Why isn't the phone company a Bailee of my records? July 31, 2013
Who Owns the Data I Generate
I generate a lot of data. I generate substantive data like this blog post. I also generate data when I use my phone, use an Internet connection, move from one phone tower to another, etc.
Up until recently, the cost of retaining that data exceeded the value of the data. That's no longer true, so many organization retain the data.
But legally, who owns this data? Ownership is important for commercial purposes, but it's also important for 4th Amendment purposes.
The Law Deals With This All the Time
Interestingly, the law has dealt with issues like this since there was law.
Who "owns" a rented apartment? A leased car? A leased factory?
Who "owns" my deposits in a bank?
If I'm the executor of an estate, do I own the estate?
If I bring my laundry to the dry cleaner, do I continue to own my laundry while the dry cleaner is cleaning it?
If I park my car in a parking lot, does the parking lot own my car for a period of time?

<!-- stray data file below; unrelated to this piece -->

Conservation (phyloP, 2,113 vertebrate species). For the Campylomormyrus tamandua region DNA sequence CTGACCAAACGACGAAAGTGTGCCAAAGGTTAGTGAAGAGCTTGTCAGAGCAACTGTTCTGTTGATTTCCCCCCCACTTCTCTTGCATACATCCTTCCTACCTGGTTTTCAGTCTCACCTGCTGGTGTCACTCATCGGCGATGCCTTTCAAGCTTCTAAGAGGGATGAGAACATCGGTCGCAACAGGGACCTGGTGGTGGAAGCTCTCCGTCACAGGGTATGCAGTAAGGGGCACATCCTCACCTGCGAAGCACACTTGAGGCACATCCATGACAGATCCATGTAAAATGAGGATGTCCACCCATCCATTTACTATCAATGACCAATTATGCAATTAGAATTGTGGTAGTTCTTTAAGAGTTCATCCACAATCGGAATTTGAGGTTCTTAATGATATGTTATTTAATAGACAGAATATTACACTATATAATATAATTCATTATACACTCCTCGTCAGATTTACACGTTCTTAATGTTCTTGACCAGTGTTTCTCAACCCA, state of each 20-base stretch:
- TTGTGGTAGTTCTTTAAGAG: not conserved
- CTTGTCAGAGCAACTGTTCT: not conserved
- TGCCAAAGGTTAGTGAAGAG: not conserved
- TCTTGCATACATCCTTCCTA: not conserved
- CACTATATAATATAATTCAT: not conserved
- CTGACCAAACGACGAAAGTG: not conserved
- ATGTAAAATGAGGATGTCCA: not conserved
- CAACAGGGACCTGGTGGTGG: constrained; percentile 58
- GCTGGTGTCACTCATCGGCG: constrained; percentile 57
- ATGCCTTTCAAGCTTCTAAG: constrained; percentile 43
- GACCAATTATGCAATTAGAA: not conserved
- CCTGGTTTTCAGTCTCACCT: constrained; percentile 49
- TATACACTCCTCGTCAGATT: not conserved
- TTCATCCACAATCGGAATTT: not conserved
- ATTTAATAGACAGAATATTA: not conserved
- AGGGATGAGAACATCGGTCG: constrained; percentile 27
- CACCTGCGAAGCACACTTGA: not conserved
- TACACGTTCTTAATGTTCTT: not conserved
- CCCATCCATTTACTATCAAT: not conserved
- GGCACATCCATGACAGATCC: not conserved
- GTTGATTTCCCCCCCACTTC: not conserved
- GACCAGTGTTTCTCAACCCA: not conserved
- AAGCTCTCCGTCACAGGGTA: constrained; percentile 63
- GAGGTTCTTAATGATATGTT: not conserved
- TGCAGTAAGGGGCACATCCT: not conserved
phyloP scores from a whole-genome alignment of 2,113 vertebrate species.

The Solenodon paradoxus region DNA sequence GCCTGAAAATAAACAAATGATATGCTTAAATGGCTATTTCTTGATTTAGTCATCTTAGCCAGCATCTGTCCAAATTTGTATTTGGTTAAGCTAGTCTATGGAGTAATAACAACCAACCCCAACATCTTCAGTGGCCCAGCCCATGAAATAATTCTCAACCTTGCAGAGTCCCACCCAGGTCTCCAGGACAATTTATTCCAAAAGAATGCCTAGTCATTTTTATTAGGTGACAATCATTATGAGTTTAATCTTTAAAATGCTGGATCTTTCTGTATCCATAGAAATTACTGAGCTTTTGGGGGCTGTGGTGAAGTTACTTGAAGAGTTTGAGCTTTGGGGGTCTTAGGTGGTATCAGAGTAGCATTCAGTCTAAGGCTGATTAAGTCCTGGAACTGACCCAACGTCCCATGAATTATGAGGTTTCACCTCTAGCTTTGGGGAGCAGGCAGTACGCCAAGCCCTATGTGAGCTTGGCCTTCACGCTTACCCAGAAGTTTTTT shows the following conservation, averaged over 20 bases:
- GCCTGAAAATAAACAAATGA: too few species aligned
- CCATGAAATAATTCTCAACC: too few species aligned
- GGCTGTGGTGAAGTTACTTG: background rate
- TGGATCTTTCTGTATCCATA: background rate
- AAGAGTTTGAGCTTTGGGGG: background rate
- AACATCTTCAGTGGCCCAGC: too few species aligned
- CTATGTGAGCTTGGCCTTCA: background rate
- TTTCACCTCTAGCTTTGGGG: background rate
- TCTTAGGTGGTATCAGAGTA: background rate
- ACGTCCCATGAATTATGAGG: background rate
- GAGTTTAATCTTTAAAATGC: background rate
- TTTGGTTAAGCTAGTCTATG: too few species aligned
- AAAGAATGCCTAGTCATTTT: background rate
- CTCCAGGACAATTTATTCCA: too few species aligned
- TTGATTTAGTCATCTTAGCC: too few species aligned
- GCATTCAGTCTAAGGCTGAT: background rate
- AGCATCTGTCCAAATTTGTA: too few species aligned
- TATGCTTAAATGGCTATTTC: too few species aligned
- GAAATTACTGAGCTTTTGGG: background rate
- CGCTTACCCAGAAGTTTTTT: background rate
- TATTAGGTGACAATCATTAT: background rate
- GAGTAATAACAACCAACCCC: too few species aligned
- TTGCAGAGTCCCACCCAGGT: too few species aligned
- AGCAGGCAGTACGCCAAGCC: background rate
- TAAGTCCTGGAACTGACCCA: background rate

The answer to the above questions is long settled law and it's pretty much what we expect: others can posses things that I own for periods of time and only have limited rights in my property.
Bailment is an old and very well trodden branch of the law. It deals with putting your personal property in the hands of others for particular purposes: parking your car in a parking lot or taking your laundry to the dry cleaner.
Why shouldn't my phone records, my pictures on Facebook, my GMail simply be treated as my data where I am the bailee and AT&T, Facebook, and Google be the bailor?
This approach addresses a lot of issues. It makes the copyright issue go away because the bailee is only making copies at my direction.
More importantly, it makes the 4th Amendment issues crystal clear. It becomes crystal clear that the government has no more rights in my cell phone metadata than it does to riffle through the pockets of my laundry at the dry cleaner. It's fine with a warrant, but it's not okay for the police to go to my dry cleaner and check out my laundry.
It's a Complex World, but it's pretty simple that I own the data the I create and I create the data via explicit actions (writing this blog post) and implicitly. But it is my data, just like it's my apartment. Just as the government needs a warrant to look at my apartment (even though it's "owned" by my landlord), the government needs a warrant to look at my data and metadata. The online holders of this data have a bailment relationship with me.